February 2021 Bobcat Blog

 

By Rachel MacKenna – Visual Art Teacher

Two inspiration artists that have been part of our discussions in class are Kehinde Wiley and Kara Walker. These contemporary, internationally acclaimed African American artists use shape and pattern symbolically to address the history of racial injustice and representation in their work. In Walker’s work, silhouettes of black figures create narratives that tell the story of slavery and racial violence in the United States prior to the Civil War. While the details in the dress and hair of Walker’s figures reflect a past point in time, the emotional and conceptual weight of her work is magnified under the lens of today’s headlines.

Kehinde Wiley’s work focuses on the image of African Americans in the present day and often on specific individuals in lush, patterned backgrounds. His hyperrealist paintings make the subjects seem larger than life either figuratively or literally. Wiley also references history by taking inspiration from the titles and poses of works by classical masters. Wiley’s figures exude the same power, grace and poise that was the hallmark of many Renaissance era works but, unlike those past paintings, his figures and faces are those of living black people in clothing that is evocative of their culture and the present moment.  Through his artwork Wiley documents a new history that includes black faces and brings attention to their absence in the canon of classical art.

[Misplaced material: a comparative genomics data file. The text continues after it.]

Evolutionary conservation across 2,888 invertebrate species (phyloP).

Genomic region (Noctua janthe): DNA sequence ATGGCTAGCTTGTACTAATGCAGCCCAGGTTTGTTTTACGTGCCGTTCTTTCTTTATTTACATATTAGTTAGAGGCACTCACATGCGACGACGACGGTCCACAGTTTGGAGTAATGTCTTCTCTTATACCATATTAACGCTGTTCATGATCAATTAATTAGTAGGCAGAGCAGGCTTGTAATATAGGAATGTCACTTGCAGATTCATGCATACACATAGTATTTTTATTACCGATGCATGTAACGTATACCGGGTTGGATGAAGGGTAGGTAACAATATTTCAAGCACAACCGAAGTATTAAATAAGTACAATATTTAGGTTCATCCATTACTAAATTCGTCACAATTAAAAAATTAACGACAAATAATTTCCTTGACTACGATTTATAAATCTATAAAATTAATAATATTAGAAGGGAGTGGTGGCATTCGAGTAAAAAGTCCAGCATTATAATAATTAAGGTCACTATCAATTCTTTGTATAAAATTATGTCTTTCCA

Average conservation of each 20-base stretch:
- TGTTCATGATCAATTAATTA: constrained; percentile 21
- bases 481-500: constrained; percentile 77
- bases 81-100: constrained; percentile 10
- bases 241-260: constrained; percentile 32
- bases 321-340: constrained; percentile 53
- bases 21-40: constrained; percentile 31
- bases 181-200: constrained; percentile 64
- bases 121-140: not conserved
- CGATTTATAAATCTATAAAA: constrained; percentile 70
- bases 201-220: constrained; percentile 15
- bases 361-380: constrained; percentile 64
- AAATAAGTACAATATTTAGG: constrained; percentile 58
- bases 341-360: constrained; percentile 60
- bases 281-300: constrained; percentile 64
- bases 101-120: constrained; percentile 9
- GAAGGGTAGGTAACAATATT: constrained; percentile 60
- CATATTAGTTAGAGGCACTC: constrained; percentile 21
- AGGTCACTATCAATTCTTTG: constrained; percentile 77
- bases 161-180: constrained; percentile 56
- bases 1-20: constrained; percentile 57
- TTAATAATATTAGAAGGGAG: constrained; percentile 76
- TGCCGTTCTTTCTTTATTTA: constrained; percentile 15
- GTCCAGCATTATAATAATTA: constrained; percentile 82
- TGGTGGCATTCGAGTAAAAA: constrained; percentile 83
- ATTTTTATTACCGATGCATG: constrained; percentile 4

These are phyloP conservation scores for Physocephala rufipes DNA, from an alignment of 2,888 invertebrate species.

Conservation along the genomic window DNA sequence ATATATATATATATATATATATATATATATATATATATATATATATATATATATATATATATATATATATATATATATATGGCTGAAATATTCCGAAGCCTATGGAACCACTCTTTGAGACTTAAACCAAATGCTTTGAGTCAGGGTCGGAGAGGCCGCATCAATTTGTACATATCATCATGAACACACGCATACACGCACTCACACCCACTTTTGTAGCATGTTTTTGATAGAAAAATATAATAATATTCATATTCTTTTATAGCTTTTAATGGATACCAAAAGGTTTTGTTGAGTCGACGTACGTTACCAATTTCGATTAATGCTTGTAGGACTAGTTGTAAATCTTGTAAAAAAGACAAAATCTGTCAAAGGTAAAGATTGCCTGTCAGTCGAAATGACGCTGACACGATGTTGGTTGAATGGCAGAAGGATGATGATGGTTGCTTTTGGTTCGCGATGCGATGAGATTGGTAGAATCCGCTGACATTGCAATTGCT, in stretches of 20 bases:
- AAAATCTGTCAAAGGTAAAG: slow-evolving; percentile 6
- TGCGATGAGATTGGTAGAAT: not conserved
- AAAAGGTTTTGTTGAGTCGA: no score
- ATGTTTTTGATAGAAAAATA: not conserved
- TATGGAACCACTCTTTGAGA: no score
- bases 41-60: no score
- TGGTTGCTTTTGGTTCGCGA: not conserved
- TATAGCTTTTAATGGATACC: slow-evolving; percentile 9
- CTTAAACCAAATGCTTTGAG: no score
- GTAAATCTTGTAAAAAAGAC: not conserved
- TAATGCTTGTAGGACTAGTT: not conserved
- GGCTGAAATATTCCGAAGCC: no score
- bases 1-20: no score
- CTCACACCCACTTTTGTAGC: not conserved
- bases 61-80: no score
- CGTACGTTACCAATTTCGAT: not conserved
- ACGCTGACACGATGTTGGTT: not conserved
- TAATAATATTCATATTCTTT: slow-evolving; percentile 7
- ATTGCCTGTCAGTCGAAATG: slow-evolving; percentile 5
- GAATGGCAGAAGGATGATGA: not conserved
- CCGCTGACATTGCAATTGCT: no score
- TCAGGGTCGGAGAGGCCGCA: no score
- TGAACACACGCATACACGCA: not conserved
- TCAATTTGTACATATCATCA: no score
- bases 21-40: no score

Kara Walker, Exxodus of Confederates from Atlanta from Harper’s Pictorial History of the Civil War (Annotated) [set of 15 prints], 2005. Offset lithography and silkscreen. 39” x 53’. Edition of 35
Kehinde Wiley, Arms of Nicolaas Ruterius, Bishop of Arras, 2014, Stained Glass, 54” x 36”

 

 

In our first set of projects students are considering the techniques of Walker and Wiley for their own designs addressing shape and pattern. In art class we have been studying the way shape can be used to define our world by showing the boundaries between different spaces. This could be the organic shape of a leaf on grass or the geometric parts that we can identify in the structure of a building. Walker is particularly skilled in using the detailed edges of shapes to give us instant recognition of a shape’s identity. Individually shapes can separate parts in an image, but when combined they can also give a sense of unity by forming patterns. Wiley does this at the highest level in his intricate paintings, but he has also produced works in stained glass that capitalize on his dynamic use of shape. Although we may not think of it immediately, stained glass is a study of shape because the image or design being formed is completely dependent on how pieces are strategically joined to form a larger whole. As students in art club draft stained glass designs they are considering how shape and pattern will influence their images as well.

 

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